Northern Ireland

Cameron calls the Queen's visit a 'game changer'

The Queen in Dublin
Image caption The Queen's historic visit to the Republic of Ireland has been widely hailed as success

David Cameron has called the Queen's visit to Ireland this year a "game-changer" in British-Irish relations. BBC Ireland correspondent Mark Simpson examines the significance of the historic trip.

From the moment the Queen arrived on Irish soil wearing a bright green coat, it was clear that her first visit to Ireland was going to be more than a perfunctory state event.

Her decision to speak in Irish at the start of her speech at Dublin Castle surprised everyone in the room.

Rather than coming to Ireland to try to patronise people, the Queen attempted to fit in. Perhaps, that is the reason why 20,000 people were waiting on the streets of Cork for a glimpse of her during the final engagement of her four-day tour.

A documentary on Irish state television RTE, made by award-winning journalist Tommie Gorman, re-traces her footsteps, and talks to the people she met in May - including fishmonger Pat O'Connell, who showed her around the English market in Cork city centre.

The programme also includes an interview with the British diplomat who masterminded the trip, Dublin ambassador Julian King. While some in London and Dublin thought a short trip by the Queen would be advisable, he organised a packed programme criss-crossing the country, with events involving horses, castles, banquets and concerts.

In the end, his ambition was rewarded. The trip passed off with barely a hitch.

The protests were smaller than expected and the level of support was higher than anticipated.

There were a few security scares along along the way, but nothing major. Nothing that was made public, that is.

It was clear that the Irish President Mary McAleese and the Queen got on well personally, which is always a huge advantage for officials on both sides of a state visit.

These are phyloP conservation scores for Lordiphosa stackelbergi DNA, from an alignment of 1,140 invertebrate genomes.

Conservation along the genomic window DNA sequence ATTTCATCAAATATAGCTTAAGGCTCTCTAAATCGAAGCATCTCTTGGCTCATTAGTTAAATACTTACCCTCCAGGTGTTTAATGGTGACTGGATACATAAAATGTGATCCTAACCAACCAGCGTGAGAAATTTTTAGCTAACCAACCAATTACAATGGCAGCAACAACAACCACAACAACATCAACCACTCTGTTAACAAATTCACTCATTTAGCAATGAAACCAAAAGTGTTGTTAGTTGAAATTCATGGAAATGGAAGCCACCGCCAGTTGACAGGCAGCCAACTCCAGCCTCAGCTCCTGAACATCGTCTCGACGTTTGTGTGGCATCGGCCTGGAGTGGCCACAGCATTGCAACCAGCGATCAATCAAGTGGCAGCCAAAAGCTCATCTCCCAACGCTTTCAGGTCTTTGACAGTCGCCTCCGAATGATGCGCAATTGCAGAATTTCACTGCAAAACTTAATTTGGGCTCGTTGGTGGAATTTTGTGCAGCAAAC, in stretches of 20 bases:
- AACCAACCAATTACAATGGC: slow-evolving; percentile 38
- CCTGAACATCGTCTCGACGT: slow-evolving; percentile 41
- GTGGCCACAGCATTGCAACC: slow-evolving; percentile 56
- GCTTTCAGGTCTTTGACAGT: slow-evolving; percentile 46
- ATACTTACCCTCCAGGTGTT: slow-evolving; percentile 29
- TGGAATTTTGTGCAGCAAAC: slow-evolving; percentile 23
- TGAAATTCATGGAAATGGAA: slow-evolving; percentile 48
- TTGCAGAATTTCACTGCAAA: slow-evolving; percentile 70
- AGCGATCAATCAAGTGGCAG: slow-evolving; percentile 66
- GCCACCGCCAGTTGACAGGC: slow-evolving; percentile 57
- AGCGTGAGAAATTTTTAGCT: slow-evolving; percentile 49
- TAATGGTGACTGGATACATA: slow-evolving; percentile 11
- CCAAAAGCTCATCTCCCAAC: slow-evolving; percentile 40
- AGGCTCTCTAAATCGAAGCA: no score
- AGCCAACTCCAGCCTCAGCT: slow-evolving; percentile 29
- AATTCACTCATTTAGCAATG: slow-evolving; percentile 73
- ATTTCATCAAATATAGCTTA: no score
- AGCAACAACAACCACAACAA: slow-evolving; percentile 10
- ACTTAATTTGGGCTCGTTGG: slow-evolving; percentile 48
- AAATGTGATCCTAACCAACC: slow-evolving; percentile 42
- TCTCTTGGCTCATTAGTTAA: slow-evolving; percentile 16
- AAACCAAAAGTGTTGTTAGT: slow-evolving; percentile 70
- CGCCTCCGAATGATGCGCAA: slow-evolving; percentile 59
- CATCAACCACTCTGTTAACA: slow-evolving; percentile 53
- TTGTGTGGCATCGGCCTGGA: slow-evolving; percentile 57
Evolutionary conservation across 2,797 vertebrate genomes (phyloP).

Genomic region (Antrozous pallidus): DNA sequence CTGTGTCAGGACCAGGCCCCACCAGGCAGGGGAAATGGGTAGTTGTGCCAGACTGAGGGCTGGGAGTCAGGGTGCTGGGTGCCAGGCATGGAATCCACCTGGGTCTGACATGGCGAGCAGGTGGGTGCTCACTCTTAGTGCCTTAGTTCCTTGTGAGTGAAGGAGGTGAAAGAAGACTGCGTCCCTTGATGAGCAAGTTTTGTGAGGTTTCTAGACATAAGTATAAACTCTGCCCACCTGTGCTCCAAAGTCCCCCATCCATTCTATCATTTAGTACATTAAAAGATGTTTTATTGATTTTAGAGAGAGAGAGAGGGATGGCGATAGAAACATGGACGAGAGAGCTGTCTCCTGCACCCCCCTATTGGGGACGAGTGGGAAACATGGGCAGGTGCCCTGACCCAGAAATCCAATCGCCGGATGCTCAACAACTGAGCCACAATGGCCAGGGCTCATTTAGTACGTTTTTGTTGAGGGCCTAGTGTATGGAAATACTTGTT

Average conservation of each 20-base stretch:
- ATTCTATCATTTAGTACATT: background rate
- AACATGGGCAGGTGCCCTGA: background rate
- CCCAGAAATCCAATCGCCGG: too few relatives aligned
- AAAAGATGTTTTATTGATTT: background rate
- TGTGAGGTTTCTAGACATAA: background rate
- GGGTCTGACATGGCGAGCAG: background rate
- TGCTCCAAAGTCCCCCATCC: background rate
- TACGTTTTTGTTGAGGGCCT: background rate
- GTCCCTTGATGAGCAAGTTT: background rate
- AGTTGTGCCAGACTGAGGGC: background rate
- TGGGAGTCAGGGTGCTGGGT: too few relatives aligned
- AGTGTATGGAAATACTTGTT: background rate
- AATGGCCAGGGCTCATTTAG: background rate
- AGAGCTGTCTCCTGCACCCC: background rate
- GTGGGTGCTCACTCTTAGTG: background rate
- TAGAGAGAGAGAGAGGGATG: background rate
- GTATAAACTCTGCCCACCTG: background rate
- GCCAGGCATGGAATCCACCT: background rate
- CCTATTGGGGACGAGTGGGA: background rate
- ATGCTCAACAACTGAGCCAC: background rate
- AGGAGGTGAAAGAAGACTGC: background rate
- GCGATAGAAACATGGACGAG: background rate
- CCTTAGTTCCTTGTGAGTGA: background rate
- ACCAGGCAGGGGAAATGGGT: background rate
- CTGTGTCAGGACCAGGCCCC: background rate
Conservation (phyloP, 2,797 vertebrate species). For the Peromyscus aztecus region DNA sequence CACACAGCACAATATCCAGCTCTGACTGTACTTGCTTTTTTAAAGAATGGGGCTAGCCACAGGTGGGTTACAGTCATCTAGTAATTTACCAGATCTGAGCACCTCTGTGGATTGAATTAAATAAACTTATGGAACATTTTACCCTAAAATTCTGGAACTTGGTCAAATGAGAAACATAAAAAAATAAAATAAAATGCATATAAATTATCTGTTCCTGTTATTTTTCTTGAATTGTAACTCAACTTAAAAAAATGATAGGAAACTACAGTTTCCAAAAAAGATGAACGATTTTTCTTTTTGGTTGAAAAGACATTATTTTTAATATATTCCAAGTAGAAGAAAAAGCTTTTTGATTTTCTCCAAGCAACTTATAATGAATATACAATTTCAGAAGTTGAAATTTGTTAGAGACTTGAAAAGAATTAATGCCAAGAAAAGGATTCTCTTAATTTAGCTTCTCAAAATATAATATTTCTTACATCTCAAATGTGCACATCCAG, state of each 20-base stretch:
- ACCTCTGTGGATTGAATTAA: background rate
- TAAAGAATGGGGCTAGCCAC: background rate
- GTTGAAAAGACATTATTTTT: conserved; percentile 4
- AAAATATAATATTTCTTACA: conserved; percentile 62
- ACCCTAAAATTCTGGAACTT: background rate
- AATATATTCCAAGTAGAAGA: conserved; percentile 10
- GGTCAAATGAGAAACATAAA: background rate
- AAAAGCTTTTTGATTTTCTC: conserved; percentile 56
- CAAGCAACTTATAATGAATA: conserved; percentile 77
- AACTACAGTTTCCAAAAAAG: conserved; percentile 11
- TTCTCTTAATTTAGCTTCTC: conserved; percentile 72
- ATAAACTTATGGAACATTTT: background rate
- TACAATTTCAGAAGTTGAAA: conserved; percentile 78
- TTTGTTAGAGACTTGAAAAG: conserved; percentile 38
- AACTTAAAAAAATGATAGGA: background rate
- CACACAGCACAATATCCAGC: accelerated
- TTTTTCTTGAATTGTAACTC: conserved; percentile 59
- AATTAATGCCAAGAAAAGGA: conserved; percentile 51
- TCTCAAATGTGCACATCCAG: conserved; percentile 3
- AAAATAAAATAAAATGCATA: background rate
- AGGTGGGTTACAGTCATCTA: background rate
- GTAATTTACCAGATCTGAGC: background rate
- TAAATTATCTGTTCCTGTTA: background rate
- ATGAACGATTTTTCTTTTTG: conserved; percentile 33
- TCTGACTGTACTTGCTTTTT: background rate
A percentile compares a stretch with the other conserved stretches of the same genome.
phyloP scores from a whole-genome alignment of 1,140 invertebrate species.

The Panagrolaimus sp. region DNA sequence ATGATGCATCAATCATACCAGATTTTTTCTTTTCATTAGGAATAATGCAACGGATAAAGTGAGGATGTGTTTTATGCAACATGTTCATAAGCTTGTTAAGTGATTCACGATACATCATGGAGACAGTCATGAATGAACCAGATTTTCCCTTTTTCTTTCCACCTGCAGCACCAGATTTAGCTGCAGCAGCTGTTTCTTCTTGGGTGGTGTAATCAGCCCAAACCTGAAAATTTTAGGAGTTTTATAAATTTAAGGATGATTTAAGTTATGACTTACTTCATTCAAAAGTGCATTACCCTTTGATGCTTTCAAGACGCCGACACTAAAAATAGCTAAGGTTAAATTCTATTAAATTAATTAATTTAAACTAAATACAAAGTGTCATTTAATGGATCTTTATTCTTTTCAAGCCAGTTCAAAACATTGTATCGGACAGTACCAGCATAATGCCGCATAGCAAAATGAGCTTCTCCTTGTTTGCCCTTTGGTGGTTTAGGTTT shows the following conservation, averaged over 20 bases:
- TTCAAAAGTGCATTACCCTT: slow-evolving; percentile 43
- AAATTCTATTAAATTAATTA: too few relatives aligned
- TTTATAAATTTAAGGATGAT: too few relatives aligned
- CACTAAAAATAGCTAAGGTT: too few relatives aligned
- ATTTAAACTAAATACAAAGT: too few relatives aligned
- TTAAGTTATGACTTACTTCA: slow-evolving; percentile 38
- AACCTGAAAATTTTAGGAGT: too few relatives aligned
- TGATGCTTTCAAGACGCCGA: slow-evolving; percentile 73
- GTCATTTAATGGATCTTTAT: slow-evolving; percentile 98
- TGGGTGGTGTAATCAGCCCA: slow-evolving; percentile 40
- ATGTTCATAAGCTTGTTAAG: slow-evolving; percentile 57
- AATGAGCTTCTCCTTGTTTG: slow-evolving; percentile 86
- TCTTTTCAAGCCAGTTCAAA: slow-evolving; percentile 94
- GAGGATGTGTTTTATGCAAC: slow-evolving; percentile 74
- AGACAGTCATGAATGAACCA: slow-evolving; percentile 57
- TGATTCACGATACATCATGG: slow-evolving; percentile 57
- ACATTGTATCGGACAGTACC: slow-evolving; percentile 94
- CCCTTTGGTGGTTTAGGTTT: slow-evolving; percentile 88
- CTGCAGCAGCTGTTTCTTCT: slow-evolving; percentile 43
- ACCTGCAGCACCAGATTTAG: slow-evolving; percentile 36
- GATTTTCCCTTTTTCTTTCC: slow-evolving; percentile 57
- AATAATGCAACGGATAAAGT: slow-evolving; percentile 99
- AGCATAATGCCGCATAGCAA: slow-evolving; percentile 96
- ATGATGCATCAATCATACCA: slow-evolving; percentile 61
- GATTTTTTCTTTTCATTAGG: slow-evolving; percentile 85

David Cameron saw at first hand how well the trip went. He was at Dublin Castle for the Queen's speech, which incidentally is the title of the RTE documentary.

Speaking on the programme, the Prime Minister said he found it to be an "very emotional" occasion, and said it had a deep impact, not just on him, but on British-Irish relations.

He said: " I think it's been a game-changer, to use that terrible modern expression.

"I think that what was already a strong relationship ... and what was already becoming warmer and more positive because of the settling down of the Northern Irish issue ... I think her visit has just put that into a massive new perspective."

Image caption The Queen's visit to Dublin was a long time in the planning, as this headline from 1995 shows.

He added: "I think she (the Queen) just warmed the hearts of people. And so this true relationship, that I think had been going on between British people and Irish people for years, has really now been able to flower."

His Irish counterpart, Taoiseach Enda Kenny, also speaks on the documentary, as does the former Irish president Mary Robinson.

Making headlines

Back in December 1995, I was working for the Belfast Telegraph and interviewed the then President Robinson. She outlined her support for a first visit to Ireland by the Queen.

The headline on the front-page story was "Dublin ready to welcome Queen". Little did either of us know that it would take another 16 years to actually happen.

Few would argue that the visit, when it eventually did take place, was a success, and that it put British-Irish relations on a new footing.

However, there is still not complete harmony between the British and Irish governments, as proven by the recent difference of opinion over the handling of the investigation into the death of murdered Belfast lawyer Pat Finucane.

Nonetheless, the disagreement is unlikely to de-rail state relations. Already there is speculation about the Queen returning to Ireland to see horse-racing, or the new Irish President Michael D Higgins making a state visit to the UK.

There is even talk about Prince William and his wife, Kate, making the short trip across the Irish Sea at some stage.

Nothing has been confirmed, but it would be a surprise if the new Irish President was not invited to Buckingham Palace in the next few years.

I wonder if he will wear red, white and blue?

The Queen's Speech is being shown on RTE One at 21:30 GMT on Tuesday.

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